Asparagus returns each year. Once planted it can be picked every spring for..20 years or more! There is a term used, getting them "established"..and that can be the challenge. Many times we have heard that asparagus is planted and then no sign of it the next year.

We have been waiting and watching in hopes that our bed produces shoots this year. It is a delicate balance between harvesting the shoots and leaving enough behind to fern out and feed the roots again for next year. We want to take every single shoot and eat it! Instead we will add more compost, take small amounts, and allow the plants to gain strength for decades to come!

Jerusalem artichokes, aka sunchokes, are native to the United States. These produce flowers similar to sunflowers, while the roots..not quite a potato, are eaten. They also return every year.

And the thing we love to see..strawberries plants with flowers on them..every flower means a strawberry. Not a vegetable..but it does produce every year once established.

Wednesday, April 4, 2012

tomato starts

Homer is always experimenting. He is a tomato lover: from the little yellow pear to the 2 pound mortgage lifter he finds ways to consume the 12 varieties of heirloom tomatoes that we grow.

Every year we work to have tomatoes as early as possible. The varieties we grow are classified as indeterminate: which means they grow and produce until the cold stops them. The cold in the fall kills them..but in the meantime we work to fill in as many months as possible with fresh tomatoes.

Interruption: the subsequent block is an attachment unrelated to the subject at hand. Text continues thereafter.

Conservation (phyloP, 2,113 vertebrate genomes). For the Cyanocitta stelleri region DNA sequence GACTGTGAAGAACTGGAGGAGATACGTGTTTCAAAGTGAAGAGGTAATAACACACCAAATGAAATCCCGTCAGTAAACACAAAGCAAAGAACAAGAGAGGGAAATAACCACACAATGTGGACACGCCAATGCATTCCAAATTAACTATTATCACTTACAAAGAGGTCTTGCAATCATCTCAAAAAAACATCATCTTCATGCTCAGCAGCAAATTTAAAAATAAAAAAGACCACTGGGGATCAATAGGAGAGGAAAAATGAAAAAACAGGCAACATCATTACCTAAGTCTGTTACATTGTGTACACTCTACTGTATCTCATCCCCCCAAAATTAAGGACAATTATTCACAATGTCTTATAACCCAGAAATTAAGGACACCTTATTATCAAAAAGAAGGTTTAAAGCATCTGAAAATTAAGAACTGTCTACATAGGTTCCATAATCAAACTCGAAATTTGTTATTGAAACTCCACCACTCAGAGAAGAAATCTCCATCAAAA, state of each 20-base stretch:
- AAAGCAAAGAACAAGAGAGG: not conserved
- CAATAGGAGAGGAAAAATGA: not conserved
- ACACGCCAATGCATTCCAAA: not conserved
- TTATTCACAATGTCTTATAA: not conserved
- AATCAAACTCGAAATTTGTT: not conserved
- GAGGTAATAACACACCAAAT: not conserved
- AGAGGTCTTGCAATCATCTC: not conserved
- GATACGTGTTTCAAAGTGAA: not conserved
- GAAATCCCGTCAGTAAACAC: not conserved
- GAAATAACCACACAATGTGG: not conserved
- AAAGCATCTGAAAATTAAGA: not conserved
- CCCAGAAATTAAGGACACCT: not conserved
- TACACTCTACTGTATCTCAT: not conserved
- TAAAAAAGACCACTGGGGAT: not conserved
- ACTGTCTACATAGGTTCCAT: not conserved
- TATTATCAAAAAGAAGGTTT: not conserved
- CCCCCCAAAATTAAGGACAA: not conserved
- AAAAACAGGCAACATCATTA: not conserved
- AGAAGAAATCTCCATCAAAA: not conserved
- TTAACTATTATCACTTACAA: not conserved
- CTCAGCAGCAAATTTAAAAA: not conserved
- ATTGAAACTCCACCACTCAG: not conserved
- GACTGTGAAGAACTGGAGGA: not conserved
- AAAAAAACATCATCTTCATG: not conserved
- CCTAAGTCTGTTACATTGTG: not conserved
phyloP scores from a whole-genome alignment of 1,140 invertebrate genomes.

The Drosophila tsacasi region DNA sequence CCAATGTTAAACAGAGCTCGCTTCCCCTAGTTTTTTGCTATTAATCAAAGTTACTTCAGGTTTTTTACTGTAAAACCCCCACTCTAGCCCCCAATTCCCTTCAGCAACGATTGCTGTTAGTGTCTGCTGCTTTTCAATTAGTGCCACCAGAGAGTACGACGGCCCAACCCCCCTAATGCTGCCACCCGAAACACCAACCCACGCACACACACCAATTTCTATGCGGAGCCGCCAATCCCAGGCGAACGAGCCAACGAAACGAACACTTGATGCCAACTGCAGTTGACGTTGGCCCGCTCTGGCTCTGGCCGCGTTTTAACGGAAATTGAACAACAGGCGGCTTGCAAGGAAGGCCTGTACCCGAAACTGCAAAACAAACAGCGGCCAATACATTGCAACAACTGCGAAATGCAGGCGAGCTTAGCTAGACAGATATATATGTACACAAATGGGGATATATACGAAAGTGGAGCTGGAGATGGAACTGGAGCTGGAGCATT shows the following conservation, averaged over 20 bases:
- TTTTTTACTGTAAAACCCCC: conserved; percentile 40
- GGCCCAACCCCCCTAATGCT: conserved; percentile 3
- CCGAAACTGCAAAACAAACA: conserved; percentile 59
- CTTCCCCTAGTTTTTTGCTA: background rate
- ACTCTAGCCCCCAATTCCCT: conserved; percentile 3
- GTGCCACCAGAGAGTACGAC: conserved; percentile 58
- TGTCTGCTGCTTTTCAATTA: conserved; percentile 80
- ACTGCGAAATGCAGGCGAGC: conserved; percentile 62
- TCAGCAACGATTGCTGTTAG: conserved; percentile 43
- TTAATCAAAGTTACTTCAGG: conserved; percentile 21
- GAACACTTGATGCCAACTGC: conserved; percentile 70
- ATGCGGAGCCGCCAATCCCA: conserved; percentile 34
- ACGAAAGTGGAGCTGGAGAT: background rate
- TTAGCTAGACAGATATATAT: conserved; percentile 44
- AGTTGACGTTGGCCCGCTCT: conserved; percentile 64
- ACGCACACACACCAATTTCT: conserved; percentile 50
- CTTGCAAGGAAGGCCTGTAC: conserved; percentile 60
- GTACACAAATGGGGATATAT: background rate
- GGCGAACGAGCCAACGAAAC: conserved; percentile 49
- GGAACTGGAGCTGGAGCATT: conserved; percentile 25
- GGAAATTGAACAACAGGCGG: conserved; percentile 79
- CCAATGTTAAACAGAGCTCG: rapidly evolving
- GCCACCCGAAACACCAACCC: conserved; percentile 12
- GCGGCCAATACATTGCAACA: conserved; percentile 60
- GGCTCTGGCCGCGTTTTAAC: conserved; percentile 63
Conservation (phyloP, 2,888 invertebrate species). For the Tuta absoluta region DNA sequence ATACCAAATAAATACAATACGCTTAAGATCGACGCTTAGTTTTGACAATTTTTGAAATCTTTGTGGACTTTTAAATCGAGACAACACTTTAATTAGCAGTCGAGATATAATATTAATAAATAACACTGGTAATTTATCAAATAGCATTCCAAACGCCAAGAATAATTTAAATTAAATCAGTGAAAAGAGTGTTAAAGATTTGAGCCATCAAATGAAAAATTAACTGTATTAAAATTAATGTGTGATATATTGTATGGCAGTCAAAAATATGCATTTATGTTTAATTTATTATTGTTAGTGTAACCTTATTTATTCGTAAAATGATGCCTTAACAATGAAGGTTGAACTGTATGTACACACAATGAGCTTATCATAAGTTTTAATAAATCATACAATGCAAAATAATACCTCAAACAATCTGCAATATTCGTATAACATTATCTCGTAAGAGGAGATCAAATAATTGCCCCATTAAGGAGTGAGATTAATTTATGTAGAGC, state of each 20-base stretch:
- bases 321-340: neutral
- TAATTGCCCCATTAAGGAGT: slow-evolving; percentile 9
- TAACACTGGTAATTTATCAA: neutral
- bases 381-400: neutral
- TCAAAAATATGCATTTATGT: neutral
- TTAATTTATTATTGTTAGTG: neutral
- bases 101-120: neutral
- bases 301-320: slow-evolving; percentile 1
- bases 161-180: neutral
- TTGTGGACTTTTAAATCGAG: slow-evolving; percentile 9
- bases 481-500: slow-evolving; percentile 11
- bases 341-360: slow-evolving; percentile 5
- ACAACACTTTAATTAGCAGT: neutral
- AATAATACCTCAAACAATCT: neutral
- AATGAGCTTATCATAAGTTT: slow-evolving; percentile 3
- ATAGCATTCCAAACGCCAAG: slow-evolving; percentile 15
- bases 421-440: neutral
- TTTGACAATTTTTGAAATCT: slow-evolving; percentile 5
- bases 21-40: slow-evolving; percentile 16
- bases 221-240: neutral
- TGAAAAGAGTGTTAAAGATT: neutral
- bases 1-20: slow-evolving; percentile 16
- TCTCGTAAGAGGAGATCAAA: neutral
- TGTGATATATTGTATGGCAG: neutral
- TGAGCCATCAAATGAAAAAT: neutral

Earlier this winter a neighbor removed 2 sets of French doors. He did not like how they fit and replaced them with newer, tighter sealed models. He wondered outloud to Homer about what to do with them.

Homer brought them here, and used them to make a cold frame inside the hoophouse. Inside it he planted spinach, broccoli, cauliflower, cabbage..and tomatoes. All have done beautifully with this double layer of protection, and he has been able to move the tomatoes, now each too large for their space inside the coldframe, to their own spots. Not our entire planting, this selection is the early planting with more started since then. The later starts are in the basement, under lights, over heat pads. Using electricity. It certainly looks like Homer's experiment using glass doors as a second layer of protection has worked, and next year it could be all that we do..cutting back on electric consumption, one of our favorite activities!

We do wonder if the winter had been colder, if there had been more snow would the results have been the same. It is amazing what a layer of glass and a layer of plastic can do. It has been described to us that an auxiliary heat source was a must for early tomato starts, and Homer used 50 gallon drums of water buried inside the coldframe as a heat sink. No additional power.

If we are to profit as farmers we must reduce our expenses while still producing tasty and timely food. We prefer no tomatoes to what is offered in the store now. We canned a fair number last year and in August will can many more this the jars, opened and the contents added to a piece of our beef or pork or chicken in a Dutch oven on top if the stove, allowed to cook on low for hours, finished at the end with fresh herbs from our garden is a fantastic meal. Easy: dump it all in a pot, forget it, dinner is ready. We want more of that, and more spaghetti with our tomatoes and all different kinds of Keswick Creamery cheese on top..every week next winter!